The Nation has always marched to a different drummer, opposing US involvement in the Spanish-American War and World War I and the Vietnam War, while giving all-out support to the US effort in World War II. Former Nation editor Ernest Gruening of Alaska was one of only two senators to vote against the Gulf of Tonkin resolution that led to the Vietnam debacle.
As a result, we’ve been called–among other things–un-American and unpatriotic throughout the 142 years The Nation has been around and publishing. After all, going back to our founding by abolitionists, through the movement for labor rights in the 20s and 30s, and the movement for civil rights in the 60s, those who fought to achieve the American dream of equal rights for all were scorned, ridiculed and deemed disloyal.
Our definition of patriotism is fighting to make sure your country lives up to its highest ideals–which is one reason the magazine published a special issue on patriotism for its 125th anniversary in July 1991. It came during the aftermath of the First Gulf War, when many of that war’s opponents were being slapped with the “unpatriotic” label. The anniversary issue was a reflection of our love of country and it gave voice to the rich and diverse panoply of ideas about what patriotism means, has meant, and will mean.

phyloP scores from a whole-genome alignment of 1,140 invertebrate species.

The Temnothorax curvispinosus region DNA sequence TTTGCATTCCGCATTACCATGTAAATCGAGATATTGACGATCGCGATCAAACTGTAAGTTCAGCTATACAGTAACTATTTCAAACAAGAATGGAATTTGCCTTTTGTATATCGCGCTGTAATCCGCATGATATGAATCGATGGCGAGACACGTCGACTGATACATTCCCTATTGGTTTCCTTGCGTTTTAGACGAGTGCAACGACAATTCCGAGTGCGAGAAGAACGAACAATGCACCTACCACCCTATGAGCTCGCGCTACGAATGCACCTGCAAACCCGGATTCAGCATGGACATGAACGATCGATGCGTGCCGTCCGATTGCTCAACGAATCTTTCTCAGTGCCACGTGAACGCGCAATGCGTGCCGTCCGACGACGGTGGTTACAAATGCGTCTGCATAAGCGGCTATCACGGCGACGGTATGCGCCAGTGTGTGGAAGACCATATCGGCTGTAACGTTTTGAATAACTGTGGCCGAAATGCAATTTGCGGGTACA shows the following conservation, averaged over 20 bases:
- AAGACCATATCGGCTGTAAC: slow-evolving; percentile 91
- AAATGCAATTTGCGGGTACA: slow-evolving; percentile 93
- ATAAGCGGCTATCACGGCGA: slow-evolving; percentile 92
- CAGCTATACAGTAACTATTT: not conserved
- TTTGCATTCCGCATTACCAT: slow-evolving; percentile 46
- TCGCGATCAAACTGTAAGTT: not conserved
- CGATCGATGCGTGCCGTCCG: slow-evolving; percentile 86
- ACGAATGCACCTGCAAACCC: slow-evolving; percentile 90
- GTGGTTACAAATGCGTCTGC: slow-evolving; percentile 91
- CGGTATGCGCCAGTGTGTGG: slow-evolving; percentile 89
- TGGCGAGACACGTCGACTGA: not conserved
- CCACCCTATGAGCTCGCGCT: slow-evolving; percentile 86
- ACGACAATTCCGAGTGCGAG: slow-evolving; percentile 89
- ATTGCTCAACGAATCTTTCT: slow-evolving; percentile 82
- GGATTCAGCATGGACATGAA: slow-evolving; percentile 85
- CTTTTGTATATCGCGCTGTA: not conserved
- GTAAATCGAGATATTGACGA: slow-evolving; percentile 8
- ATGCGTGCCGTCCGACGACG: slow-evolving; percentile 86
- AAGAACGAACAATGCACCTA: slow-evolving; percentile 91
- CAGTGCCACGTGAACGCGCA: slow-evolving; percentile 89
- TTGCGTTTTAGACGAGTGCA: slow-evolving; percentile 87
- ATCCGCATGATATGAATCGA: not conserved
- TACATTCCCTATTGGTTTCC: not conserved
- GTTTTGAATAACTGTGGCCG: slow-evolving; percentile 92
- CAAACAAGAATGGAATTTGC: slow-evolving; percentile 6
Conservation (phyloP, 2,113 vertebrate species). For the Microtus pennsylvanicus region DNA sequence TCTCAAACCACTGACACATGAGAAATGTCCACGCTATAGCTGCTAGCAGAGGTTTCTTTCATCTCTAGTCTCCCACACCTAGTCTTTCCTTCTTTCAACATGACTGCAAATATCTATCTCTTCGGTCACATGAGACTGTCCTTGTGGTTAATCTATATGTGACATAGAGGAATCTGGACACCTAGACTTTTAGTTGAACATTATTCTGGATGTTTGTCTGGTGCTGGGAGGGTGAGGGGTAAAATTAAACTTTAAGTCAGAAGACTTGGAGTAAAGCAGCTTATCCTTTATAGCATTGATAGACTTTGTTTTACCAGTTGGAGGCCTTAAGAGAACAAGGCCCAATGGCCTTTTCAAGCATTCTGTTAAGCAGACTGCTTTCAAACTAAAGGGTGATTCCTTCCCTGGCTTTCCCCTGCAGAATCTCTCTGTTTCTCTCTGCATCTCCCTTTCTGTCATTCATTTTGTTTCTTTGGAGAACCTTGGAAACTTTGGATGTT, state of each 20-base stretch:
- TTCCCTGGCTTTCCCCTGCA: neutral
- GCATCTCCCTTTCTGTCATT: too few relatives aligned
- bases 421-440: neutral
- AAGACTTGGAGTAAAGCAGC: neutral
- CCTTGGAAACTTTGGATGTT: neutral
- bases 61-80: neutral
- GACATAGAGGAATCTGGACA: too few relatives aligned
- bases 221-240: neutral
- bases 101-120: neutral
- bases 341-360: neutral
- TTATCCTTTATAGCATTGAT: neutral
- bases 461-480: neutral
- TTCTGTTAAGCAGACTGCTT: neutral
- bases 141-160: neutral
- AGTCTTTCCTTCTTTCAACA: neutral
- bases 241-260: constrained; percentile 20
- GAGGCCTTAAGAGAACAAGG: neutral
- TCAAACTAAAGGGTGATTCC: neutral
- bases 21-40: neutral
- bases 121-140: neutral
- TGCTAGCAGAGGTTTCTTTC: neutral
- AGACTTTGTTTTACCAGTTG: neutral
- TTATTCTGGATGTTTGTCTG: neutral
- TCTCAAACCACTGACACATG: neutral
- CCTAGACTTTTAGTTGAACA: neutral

In the lead editorial, the eminent political thinker John Schaar described the issue and its contributors: “This patriotism is rooted in the love of one’s own land and people, love too of the best ideals of one’s own culture and tradition…This patriotism too has deep roots and long continuity in our history. Its voice is often temporarily shouted down…but it has never been stilled…We should not be surprised if this voice is often heard lamenting or rebuking the country’s failures to live up to its own best ideals, which have always been the ideals of the fullest possible freedom and the most nearly equal justice for all…There are about as many kinds of patriots and patriotism [in this issue] as there are writers. And that is exactly as it should be. For the chief worry about the thing called patriotism is that one or another group is always trying to grab the term, put a parochial meaning on it and impose that meaning as the only legitimate one, silencing and excluding others, denying them a place at the table.”